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Open Source EU Government Software IT

European Commission Will Increase Use of Open Source Software 37

jrepin writes: The European Commission has updated its strategy for internal use of Open Source Software. The Commission, which is already using open source for many of its key ICT services and software solutions, will further increase the role of this type of software internally. The renewed strategy puts a special emphasis on procurement, contribution to open source software projects, and providing more of the software developed within the Commission as open source.
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European Commission Will Increase Use of Open Source Software

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  • All good... (Score:5, Insightful)

    by DamonHD ( 794830 ) <> on Saturday March 28, 2015 @09:30AM (#49360725) Homepage

    ...but I wish it wasn't news!



  • Software commodity (Score:4, Insightful)

    by dimeglio ( 456244 ) on Saturday March 28, 2015 @09:44AM (#49360765)
    Great to see they will also contribute to open source software. Software is no longer the arcane art it used to be. Almost anyone with some basic skills can contribute in some way. It's not all about coding.
    • by gmack ( 197796 ) <.ten.erifrenni. .ta. .kcamg.> on Saturday March 28, 2015 @10:22AM (#49360903) Homepage Journal

      When you are the size of the EC, hiring a few developers to add any needed features becomes cheaper than the software licenses for the proprietary competition.

      • by MPBoulton ( 3865641 ) on Saturday March 28, 2015 @10:43AM (#49360973)

        Hit the nail on the head!

        This also avoids the ridiculous situation we have in the UK where many government departments are wasting money paying MS to provide support for XP so that they can go on using their crappy-lowest-bidder-software-that-no-one-understands-how-to-update. Instead a few quality developers can do a better job of ensuring EC staff use modern, more secure systems.

      • by Anonymous Coward

        I work for a company that works on research projects funded by DG connect. We don't do any actual work, we do "calls for tender". Basically, we dream up stuff that contains some recent IT buzzwords and throw it at the commission. If they express interest, we slap together a consortium of development companies that specialize in delivering these"research projects". The consortium always has to be predominantly southern European (preferably Greek) plus one German company (preferably Fraunhofer) to do the actu

        • "They mean that the tool has to be publically available... Ie, if you build a web service, you have to make it available as an "open source" of data instead of charging for access... But only for the duration of the project (usually around 3 years). You can release your code in any way you like, or not at all. The commission doesn't care.

          When they say they are going to invest in open source, this is what they mean."

          Citation needed.

      • But then you have a support your alterations in every future update, all of which could break them. It's easier to pay the original group to add the feature you need to the main release.
  • by Anonymous Coward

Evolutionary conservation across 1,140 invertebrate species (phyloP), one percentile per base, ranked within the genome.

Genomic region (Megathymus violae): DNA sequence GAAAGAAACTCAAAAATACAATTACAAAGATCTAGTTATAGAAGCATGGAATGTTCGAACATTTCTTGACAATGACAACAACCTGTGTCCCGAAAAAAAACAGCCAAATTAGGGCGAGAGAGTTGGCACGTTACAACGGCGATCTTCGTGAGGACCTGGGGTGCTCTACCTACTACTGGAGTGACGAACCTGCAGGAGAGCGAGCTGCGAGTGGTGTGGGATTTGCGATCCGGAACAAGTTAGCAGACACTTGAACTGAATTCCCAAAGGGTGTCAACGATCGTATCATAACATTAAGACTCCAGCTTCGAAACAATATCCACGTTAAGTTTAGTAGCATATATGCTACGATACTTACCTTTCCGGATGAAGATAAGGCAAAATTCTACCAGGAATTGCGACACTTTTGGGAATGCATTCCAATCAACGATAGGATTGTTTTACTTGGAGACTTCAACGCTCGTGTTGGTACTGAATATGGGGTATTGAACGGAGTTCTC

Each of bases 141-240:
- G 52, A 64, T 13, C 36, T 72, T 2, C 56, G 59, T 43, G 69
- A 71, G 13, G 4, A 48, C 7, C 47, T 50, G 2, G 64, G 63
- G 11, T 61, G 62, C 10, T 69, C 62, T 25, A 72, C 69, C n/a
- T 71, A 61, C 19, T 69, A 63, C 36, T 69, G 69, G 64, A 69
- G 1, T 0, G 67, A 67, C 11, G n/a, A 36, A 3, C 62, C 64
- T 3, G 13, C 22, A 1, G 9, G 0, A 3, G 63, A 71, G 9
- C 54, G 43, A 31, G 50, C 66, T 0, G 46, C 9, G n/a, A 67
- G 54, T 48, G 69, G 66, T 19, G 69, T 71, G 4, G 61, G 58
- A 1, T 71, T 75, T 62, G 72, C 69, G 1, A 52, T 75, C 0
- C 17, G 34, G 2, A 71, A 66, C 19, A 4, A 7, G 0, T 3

As the quality and use of OSS increases, there will be less and less demand for commercial products. This could very well result in decreased demand and lower pay for software developers. More and more of them will contribute to OSS as resume padding, creating a negative feedback loop that makes the offshoring / H1B crisis we're currently involved in seem like a picnic. Any type of really disruptive technology on top of that - self coding apps, or OSS that allows even MBA's to create reasonably good qual
    • Re: (Score:2, Interesting)

      by Anonymous Coward

      Do you know how many times I've been paid to integrate open source software solutions together? Your theory is flat out wrong.

    • On the contrary, not all OSS software is immediately useful to the task at hand. Someone has to install it, maintain it, and eventually rewrite it or add to it in order that it fulfils government requirements.

      This is what you do in industry, it won't be much different. Perhaps there won't be any more cubical farms of coders (thank God), but there will be work for small teams all the time to add a feature or provide a patch.

      What is even better is that they will be government jobs, which are about as secure a

    • by Anonymous Coward

      I don't believe I have ever read a more idiotic analysis on the use of OSS software or the market dynamics involved with software development in general. First off OSS projects may become more common but the vast majority of the existing projects are just as, if not, vastly more buggy, riddled with half baked functionality, and insecure than anything you will find in the commercial market. OSS growth will only increase the demand for developers not reduce it. Businesses and governments already "roll their

  • by MtViewGuy ( 197597 ) on Saturday March 28, 2015 @11:59AM (#49361203)

    And with good reason: Linux has enjoyed its biggest success in the server market, especially after IBM successfully ported Linux to run in IBM mainframes. Indeed, many of the most trafficked web sites around the run on servers that use Linux.

  • I believe this is the first time I consider an European Commission move on something to be positive.

Q: How many IBM CPU's does it take to execute a job? A: Four; three to hold it down, and one to rip its head off.